Following the passage of two pro-life measures — HB 2 (related to ultrasounds) and SB 5 (an abortion ban after 20-weeks gestation) — the Catholic Conference of Kentucky will shift its focus to other issues when the 2017 Kentucky General Assembly resumes next month.
The Catholic Conference of Kentucky represents the concerns of Kentucky’s four bishops on matters of public policy.
First on the CCK’s list of concerns is scholarship tax credit legislation. Senate Bill 102 (SB 102) and House Bill 162 (HB 162) would help increase financial aid available to families for tuition assistance, according to the CCK.
Andrew Vandiver, associate director of the CCK, said the bills would help “level the playing field for all Kentucky families.”
The proposals provide tax credits for Kentucky taxpayers who donate to a non-public school scholarship organization, such as the Catholic Education Foundation (CEF), Vandiver said.
“The scholarship tax credit program, which exists in about 17 states, would increase donations to scholarship-granting organizations such as the CEF to reach more children,” he said.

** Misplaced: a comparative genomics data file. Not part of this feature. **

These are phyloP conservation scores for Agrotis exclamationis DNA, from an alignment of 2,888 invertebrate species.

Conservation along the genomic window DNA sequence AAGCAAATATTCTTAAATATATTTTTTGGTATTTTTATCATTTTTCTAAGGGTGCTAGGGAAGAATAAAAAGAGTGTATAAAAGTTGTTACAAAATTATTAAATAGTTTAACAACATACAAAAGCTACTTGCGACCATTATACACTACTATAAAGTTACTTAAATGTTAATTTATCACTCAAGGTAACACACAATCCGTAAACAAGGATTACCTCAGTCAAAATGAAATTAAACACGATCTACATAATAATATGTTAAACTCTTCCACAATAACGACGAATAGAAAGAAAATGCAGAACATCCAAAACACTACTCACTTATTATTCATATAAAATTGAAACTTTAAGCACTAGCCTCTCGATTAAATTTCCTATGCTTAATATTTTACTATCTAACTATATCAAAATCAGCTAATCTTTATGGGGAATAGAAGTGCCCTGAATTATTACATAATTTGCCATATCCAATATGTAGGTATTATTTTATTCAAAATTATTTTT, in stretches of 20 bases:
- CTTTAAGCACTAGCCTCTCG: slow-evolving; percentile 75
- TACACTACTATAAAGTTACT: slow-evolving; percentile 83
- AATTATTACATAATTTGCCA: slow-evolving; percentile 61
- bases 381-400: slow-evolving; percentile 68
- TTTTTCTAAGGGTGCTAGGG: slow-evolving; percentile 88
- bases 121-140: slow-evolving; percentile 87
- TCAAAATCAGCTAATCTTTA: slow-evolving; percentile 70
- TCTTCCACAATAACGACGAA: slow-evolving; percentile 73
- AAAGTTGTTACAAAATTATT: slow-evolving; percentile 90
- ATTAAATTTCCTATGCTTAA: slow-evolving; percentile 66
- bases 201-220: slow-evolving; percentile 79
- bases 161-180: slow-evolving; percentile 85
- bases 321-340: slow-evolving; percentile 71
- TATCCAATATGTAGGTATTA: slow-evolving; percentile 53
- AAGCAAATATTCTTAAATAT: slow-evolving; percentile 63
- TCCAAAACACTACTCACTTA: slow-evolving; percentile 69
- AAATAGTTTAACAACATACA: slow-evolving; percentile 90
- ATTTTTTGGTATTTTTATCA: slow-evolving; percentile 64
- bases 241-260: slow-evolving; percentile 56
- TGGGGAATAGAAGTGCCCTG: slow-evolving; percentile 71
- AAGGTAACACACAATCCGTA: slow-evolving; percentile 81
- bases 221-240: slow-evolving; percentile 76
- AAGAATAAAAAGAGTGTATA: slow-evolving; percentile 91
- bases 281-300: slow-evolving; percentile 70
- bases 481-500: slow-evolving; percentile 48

Vandiver said he and other CCK staff are encouraged by the prospects of both bills. SB 102 is co-sponsored by Senate Education Committee Chair Senator Mike Wilson and Senators Ralph Alvarado and Max Wise. HB 162 is sponsored by House Education Committee Chair Representative John Carney.
“Having the Senate and House Education Committee chairs be the lead sponsors on the bills is really significant. It shows the importance of the issue and puts it in a position we’ve never been in before,” he said.
Vandiver urged Catholics to contact their senators and representatives and ask them to support SB 102 and HB 162. To reach state legislators, call the Legislative Message Line at 800-372-7181 (866-840-6574 for Spanish). If you do not know your legislators, the operator can assist callers.
Jason Hall, CCK executive director, also said the group plans to closely follow any legislation regarding criminal justice reform.
The Criminal Justice Policy Assessment Council (CJPAC), a bipartisan panel created by Governor Matt Bevin, will present recommendations for reforms before the General Assembly reconvenes in February.
Among the 23 people appointed by the governor to the panel is Bishop William Medley, a former priest of the Archdiocese of Louisville and bishop of the Diocese of Owensboro, Ky.
“Hopefully (the findings) will be another step toward criminal justice reform,” said Hall, noting he doesn’t know how comprehensive the reforms will be.
Hall said the CCK will also closely follow any proposed tax reform, but added that he expects tax-related measures to be held for a special session that will likely take place later this year.
The CCK advocates for tax reform legislation that is “progressive in rate structure” and that does not “hit the poor disproportionately,” Hall said.